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The Pueblo Weisbro Aircraft Museum


In the early 1970’s, Fred Weisbrod, then City Manager of Pueblo and an avid aircraft buff, began acquiring various aircraft and putting them on display at Pueblo Memorial Airport. I believe the first was an A-26. This and all future aircraft were stored outside, subject to the elements including pigeons. This eventually became the Pueblo Weisbrod Aircraft Museum (PWAM).

In the 1980’s a group of veterans and retirees, working with the City, formed the Pueblo Historical Aircraft Society (PHAS). They were tasked with managing and maintaining the museum and the aircraft, and assisting with the acquisition of future aircraft. The City allowed them use of some of the City Shops space adjacent to the aircraft storage area.

At one point a B-29 was acquired and it was decided to obtain funding for a hangar to protect this and additional aircraft. In 2001, after much effort, a 150 X 200 foot hangar was erected and is dedicated to World War One, World War Two and the Korean conflict. One end wall of the hangar was left open so that the B-29 could be rolled into place. The frames of the structure were modified so that the wing span would clear (3” each side).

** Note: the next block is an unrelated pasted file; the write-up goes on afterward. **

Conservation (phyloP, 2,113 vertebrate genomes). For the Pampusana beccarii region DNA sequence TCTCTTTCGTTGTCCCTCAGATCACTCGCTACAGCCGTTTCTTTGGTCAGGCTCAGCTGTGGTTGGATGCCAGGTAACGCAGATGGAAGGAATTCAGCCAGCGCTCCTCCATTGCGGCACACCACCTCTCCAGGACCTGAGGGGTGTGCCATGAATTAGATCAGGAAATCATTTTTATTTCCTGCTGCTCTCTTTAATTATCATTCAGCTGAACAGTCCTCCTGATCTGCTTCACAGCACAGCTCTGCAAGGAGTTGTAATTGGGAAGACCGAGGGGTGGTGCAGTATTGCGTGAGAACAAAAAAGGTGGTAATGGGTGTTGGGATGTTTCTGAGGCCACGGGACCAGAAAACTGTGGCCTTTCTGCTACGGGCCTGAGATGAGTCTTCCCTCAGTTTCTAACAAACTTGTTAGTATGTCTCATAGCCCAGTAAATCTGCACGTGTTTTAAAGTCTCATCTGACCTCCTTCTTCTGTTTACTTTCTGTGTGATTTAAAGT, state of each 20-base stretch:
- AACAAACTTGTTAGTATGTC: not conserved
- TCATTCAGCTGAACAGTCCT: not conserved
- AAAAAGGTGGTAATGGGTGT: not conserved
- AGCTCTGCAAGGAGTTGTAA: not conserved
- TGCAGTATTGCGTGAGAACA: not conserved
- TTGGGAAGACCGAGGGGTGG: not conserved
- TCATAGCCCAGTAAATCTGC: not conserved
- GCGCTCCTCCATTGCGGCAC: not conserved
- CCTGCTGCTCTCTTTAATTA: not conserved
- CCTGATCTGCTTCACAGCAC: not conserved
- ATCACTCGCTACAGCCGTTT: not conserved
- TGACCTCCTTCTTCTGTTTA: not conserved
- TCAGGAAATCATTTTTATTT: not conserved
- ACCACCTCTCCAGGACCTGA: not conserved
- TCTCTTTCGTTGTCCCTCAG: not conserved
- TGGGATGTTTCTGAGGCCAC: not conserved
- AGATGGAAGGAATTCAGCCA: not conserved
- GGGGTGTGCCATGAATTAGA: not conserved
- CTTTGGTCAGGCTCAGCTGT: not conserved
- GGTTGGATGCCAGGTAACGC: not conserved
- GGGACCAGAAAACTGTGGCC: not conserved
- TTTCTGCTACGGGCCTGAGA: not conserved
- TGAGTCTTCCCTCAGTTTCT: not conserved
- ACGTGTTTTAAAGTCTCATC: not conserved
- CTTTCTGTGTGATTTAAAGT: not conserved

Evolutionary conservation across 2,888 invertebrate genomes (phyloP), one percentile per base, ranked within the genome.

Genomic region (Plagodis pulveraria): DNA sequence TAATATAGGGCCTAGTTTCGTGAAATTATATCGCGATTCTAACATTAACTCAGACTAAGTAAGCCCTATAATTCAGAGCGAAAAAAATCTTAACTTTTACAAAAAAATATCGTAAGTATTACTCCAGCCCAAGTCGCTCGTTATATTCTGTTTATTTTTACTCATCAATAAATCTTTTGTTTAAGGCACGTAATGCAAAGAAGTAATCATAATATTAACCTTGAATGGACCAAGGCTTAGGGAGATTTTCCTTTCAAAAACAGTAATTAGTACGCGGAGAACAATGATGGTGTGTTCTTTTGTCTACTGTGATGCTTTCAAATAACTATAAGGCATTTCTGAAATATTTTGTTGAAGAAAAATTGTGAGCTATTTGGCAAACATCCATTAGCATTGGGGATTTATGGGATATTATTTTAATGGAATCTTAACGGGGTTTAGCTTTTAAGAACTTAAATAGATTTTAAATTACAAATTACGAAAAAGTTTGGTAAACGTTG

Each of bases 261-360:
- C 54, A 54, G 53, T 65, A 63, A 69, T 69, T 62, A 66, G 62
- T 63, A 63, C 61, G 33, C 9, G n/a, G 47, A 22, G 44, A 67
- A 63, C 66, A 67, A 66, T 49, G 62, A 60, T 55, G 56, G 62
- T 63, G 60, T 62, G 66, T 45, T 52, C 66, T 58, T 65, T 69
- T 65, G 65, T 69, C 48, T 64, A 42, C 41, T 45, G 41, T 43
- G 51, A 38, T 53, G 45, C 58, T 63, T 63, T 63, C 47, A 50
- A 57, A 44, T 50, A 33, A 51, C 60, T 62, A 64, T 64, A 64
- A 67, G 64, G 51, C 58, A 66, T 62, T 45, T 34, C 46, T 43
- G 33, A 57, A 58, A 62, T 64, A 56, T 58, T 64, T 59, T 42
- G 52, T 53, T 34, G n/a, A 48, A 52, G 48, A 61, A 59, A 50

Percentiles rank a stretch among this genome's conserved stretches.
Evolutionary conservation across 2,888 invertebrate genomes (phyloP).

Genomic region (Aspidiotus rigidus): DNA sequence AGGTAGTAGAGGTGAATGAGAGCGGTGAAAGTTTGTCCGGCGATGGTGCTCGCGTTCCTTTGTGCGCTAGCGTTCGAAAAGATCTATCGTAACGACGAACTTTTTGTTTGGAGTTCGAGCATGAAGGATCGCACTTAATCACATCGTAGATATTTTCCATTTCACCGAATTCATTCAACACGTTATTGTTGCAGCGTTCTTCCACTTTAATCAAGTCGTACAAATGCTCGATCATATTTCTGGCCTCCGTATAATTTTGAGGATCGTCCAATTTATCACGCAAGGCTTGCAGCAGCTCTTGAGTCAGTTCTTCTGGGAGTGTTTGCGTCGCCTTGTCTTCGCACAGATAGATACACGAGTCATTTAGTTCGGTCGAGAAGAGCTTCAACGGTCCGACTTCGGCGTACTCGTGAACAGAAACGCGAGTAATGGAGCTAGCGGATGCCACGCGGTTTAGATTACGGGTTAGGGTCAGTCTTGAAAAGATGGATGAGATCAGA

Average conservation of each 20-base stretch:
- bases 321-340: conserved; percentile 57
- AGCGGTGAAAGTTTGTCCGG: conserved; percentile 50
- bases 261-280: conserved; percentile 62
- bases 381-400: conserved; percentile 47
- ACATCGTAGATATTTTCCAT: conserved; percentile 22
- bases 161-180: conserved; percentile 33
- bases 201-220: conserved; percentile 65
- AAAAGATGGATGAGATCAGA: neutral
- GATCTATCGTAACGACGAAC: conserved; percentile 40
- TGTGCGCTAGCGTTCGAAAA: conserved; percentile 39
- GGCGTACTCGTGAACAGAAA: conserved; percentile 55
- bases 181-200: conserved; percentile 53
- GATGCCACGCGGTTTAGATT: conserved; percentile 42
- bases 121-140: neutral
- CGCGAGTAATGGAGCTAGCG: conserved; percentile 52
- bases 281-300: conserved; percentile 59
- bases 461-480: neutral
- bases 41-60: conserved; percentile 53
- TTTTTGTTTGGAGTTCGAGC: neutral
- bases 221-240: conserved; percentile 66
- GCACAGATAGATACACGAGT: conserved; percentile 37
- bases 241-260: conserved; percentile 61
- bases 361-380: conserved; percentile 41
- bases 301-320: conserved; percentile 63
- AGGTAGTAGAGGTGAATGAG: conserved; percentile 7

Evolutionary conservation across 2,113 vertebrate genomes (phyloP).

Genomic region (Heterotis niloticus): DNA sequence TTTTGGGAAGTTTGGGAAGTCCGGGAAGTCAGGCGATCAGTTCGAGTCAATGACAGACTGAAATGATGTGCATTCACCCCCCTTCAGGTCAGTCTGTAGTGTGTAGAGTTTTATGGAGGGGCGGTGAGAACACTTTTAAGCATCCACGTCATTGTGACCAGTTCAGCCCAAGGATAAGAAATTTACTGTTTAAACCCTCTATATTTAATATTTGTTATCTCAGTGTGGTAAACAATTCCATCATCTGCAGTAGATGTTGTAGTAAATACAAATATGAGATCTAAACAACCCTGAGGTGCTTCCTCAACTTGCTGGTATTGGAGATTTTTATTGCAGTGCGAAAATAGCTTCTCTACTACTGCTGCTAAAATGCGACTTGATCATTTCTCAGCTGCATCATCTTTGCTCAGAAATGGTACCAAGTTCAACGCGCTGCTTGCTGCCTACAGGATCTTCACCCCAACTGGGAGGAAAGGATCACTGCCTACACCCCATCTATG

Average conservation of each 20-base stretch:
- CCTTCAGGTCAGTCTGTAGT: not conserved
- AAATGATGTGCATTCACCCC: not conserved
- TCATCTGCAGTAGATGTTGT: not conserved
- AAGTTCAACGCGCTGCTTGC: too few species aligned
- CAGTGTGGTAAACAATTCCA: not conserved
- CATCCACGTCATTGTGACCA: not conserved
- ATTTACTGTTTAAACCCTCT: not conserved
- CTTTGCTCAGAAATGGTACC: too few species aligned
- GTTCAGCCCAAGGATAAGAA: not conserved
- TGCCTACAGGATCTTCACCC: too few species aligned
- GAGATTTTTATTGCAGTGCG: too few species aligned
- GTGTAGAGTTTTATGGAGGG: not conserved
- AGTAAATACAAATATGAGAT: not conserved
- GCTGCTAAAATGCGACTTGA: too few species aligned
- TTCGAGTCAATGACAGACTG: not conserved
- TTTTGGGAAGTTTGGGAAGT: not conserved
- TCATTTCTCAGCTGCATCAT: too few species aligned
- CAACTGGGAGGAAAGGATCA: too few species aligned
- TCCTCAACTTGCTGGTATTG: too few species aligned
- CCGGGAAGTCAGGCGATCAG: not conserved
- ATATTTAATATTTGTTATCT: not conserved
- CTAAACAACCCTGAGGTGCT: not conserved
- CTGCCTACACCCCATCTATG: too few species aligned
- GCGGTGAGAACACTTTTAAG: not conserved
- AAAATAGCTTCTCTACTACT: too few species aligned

The staff of the museum (all volunteers) performed various levels of restoration to the aircraft placed inside. Further discussions led to erecting a second 150 X 200 foot hangar which opened in 2010, and is dedicated to the Vietnam era and beyond. Much restoration and painting was performed prior to move-in.

At the present time there are twenty five aircraft under cover, and thanks to donations from the public many artifacts, uniforms, and equipment from various conflicts are housed in the two hangars. The three aircraft remaining outside include a B-47 Stratojet, -C-119 Boxcar, and a P2V-5 Neptune. We are also acquiring additional military support vehicles, and have recently started an Aeronautics and Space display. It should be noted that at the start of World War ll, the Pueblo Army Air Base was formed at what is now Pueblo Memorial Airport, and was primarily a B-24 training facility along with some B-17’s and B-29’s. PWAM has been designated the National B-24 Museum. Finding an actual B-24 for our collection would be outstanding, but they are very hard to find. However, our future plans include acquiring a Variant, which is the Navy version of the B-24. We are also in line to acquire an F-16, Mig-15, Mig-17, and a complete nose section of a C-130. We are in the planning stages to acquire funds for building a Restoration Facility. The museum continues to look ahead to enhance the role of the museum in the education area, both from the history standpoint and with more hands-on experience. 719.948.9219

September/October 2011 Aviators Hot Line WARBIRDS

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